NASA’s OSIRIS-REx Mission Brings Asteroid Samples for Earth’s Defense

NASA’s Bold Move

In a daring mission to protect Earth from potential catastrophe, NASA’s OSIRIS-REx spacecraft is set to deliver asteroid samples, collected from the menacing asteroid Bennu, on September 24, 2182. This endeavor marks a crucial step in humanity’s efforts to safeguard the planet from space threats.

A Cosmic Threat Looms

On that same date, Bennu, a colossal asteroid the size of the Empire State Building, will pass near Earth, posing a potential danger with the force of 22 atom bombs. While the odds of a catastrophic impact are low—1 in 2,700—the severity of the consequences warrants preparedness.

Seven Years of Preparation

To mitigate this risk, NASA initiated the OSIRIS-REx mission seven years ago, sending a spacecraft to Bennu for the purpose of collecting samples. This proactive approach mirrors the plot of the famous movie “Armageddon,” where humanity attempts to deflect an asteroid on a collision course with Earth.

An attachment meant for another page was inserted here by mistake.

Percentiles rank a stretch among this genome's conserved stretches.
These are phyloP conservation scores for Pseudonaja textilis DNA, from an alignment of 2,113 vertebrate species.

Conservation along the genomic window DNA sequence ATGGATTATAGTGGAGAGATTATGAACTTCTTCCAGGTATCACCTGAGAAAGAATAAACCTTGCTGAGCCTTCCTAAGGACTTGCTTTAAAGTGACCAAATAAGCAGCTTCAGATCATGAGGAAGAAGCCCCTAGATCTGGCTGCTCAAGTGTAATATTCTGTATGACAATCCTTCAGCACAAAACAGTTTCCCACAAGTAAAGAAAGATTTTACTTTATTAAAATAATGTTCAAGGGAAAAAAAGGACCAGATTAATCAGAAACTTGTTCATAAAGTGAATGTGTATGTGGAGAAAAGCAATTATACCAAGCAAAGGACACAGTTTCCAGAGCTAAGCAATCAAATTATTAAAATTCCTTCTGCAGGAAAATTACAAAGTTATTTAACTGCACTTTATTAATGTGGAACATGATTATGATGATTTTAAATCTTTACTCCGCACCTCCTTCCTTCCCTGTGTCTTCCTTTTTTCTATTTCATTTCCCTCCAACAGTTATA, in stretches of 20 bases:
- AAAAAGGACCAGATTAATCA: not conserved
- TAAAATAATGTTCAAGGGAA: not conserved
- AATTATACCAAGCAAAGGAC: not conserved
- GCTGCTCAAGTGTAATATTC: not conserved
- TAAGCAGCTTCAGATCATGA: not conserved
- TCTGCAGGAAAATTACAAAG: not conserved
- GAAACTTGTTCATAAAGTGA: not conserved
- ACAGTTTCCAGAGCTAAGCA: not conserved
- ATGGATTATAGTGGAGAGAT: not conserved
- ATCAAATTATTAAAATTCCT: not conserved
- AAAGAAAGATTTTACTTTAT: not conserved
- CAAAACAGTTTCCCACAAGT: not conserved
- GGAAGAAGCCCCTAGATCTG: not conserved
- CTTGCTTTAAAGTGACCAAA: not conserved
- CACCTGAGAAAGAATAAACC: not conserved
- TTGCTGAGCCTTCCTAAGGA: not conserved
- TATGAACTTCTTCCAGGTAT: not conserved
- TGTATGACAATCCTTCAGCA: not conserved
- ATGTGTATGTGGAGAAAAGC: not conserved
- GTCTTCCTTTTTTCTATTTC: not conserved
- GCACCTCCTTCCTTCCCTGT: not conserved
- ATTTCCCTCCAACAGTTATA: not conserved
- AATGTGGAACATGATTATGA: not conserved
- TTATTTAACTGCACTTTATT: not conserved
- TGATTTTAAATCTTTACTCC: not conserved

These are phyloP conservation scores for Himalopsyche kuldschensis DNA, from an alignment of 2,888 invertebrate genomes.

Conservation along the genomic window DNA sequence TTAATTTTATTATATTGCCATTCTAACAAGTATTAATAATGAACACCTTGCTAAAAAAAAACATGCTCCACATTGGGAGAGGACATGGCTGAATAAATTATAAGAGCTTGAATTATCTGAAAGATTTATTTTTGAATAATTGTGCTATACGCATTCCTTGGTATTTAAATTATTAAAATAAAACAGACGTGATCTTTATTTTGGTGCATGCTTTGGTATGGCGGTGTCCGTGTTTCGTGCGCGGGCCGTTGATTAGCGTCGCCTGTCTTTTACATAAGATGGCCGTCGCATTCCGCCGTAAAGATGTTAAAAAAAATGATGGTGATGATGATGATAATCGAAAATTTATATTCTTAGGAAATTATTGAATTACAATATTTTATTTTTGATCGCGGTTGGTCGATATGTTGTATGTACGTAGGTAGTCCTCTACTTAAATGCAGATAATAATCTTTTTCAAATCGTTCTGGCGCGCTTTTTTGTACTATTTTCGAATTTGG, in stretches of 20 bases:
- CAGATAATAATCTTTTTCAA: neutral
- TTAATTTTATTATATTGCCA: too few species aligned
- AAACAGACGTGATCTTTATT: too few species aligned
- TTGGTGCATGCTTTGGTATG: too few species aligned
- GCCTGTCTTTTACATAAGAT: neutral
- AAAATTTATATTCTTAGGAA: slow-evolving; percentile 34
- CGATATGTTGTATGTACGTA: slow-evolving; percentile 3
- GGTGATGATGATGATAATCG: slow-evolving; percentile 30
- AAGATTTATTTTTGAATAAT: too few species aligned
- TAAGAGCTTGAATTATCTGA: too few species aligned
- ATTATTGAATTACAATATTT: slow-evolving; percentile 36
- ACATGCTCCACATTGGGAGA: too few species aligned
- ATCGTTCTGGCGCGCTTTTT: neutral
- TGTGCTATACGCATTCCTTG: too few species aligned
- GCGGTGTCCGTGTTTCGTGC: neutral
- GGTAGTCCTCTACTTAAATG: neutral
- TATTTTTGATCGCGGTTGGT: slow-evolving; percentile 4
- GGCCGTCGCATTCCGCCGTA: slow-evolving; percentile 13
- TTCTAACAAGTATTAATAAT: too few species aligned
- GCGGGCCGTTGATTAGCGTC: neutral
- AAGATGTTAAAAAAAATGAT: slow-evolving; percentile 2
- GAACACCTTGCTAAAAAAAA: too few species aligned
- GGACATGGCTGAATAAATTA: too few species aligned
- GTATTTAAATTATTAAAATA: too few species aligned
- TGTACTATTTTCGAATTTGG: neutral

Samples from Space

The samples, contained in a refrigerator-sized capsule, will be dispatched to Earth when the OSIRIS-REx spacecraft reaches a distance of 63,000 miles from our planet. These precious cargo items comprise approximately 8.8 ounces or 250 grams of rocky material gathered from Bennu’s surface in 2020.

First of Its Kind

Notably, while Japan’s Hayabusa mission has previously brought back asteroid samples, this marks NASA’s debut asteroid sample return and the largest amount ever collected in space.

Assessing the Threat

Although Bennu’s size is not sufficient to trigger a global extinction event—unlike the asteroid that wiped out the dinosaurs—it could still cause widespread destruction by creating a six-mile-wide crater and affecting a 600-mile radius.

Space Agency Vigilance

NASA’s commitment to addressing space threats was further demonstrated last year when it successfully conducted its first asteroid deflection test, altering the orbit of the small moonlet Dimorphos.


As the OSIRIS-REx mission reaches its climactic moment, the scientific community and the world await the safe delivery of these asteroid samples, a crucial step toward defending Earth from potential cosmic disasters.

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